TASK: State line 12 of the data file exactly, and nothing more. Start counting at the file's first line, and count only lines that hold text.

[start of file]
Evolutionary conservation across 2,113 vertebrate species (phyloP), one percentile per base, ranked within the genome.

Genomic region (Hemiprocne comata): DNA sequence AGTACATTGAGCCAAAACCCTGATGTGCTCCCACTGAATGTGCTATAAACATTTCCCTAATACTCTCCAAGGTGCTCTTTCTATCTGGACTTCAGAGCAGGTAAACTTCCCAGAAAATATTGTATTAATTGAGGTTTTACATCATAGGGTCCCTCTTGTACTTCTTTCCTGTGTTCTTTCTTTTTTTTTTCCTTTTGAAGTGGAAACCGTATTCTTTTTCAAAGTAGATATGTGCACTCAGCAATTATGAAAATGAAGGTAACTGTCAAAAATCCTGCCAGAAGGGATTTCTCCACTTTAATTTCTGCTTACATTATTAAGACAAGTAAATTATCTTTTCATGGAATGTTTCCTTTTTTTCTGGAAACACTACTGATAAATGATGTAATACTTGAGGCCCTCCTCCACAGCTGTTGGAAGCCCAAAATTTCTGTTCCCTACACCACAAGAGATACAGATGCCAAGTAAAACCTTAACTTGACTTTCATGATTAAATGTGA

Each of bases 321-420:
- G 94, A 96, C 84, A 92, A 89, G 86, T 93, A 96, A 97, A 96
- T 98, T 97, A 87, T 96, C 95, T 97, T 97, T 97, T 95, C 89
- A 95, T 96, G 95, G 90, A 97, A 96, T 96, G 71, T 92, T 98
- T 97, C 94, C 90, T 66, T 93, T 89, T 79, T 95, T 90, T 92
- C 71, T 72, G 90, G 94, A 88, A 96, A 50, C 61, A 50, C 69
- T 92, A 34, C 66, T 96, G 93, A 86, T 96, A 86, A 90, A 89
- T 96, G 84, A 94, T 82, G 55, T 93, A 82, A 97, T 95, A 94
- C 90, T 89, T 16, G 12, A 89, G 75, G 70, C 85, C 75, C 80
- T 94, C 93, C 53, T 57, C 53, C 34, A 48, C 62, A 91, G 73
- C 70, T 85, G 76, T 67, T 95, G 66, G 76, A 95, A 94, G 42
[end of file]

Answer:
- T 94, C 93, C 53, T 57, C 53, C 34, A 48, C 62, A 91, G 73